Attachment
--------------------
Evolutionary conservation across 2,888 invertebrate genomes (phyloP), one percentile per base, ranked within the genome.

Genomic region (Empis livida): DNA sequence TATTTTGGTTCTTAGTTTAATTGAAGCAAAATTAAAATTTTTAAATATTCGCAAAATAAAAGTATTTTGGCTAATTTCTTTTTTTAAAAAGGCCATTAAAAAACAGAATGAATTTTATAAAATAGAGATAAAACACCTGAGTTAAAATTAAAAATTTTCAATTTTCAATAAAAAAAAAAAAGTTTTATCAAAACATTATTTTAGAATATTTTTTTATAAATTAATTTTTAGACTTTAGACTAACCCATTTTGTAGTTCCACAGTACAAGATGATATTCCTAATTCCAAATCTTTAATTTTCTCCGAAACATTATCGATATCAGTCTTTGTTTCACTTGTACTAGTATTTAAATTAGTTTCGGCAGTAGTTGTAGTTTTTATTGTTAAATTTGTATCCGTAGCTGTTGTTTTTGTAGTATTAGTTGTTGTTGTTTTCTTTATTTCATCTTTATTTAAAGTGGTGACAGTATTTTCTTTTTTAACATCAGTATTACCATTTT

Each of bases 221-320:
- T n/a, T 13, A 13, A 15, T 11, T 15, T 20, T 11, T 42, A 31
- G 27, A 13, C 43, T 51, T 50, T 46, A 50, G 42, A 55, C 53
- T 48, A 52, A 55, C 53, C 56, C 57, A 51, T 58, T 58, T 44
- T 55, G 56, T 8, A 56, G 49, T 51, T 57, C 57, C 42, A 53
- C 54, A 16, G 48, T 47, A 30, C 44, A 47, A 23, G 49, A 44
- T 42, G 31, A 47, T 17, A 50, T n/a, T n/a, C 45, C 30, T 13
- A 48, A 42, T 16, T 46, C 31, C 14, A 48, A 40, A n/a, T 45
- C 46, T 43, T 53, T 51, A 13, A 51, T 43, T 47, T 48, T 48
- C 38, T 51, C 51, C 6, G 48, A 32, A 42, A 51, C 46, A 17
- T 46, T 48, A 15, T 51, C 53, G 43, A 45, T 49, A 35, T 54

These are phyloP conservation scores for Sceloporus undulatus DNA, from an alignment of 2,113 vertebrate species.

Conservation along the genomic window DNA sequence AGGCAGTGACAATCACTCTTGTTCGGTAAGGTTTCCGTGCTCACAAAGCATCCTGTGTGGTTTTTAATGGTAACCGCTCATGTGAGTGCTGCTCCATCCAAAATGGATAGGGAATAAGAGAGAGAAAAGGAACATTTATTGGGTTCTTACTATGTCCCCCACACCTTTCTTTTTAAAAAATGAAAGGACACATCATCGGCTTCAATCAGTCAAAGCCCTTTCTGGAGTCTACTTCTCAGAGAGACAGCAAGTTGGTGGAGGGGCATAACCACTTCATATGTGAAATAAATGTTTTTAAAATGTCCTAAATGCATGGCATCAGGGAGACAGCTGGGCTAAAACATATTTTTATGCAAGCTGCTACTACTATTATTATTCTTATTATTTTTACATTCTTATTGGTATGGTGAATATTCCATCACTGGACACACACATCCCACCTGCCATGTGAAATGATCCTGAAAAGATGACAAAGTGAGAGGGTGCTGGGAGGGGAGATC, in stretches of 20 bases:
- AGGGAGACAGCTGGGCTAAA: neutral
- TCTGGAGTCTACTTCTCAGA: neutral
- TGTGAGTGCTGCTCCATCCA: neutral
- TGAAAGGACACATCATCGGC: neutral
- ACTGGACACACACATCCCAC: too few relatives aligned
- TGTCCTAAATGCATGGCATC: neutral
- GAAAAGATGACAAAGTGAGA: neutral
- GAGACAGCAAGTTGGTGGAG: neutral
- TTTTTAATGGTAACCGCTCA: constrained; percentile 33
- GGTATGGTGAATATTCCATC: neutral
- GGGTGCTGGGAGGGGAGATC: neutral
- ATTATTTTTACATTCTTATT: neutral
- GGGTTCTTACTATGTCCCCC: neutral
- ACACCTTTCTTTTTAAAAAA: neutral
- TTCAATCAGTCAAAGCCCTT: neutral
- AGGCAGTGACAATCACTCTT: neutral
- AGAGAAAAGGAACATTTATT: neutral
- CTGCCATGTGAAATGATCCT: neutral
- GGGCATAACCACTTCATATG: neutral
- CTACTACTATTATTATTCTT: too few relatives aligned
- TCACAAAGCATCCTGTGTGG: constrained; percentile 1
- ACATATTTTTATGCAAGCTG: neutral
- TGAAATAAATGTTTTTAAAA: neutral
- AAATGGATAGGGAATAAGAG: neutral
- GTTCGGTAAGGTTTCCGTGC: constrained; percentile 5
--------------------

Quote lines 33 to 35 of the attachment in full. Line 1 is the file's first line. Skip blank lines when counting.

- CTGCCATGTGAAATGATCCT: neutral
- GGGCATAACCACTTCATATG: neutral
- CTACTACTATTATTATTCTT: too few relatives aligned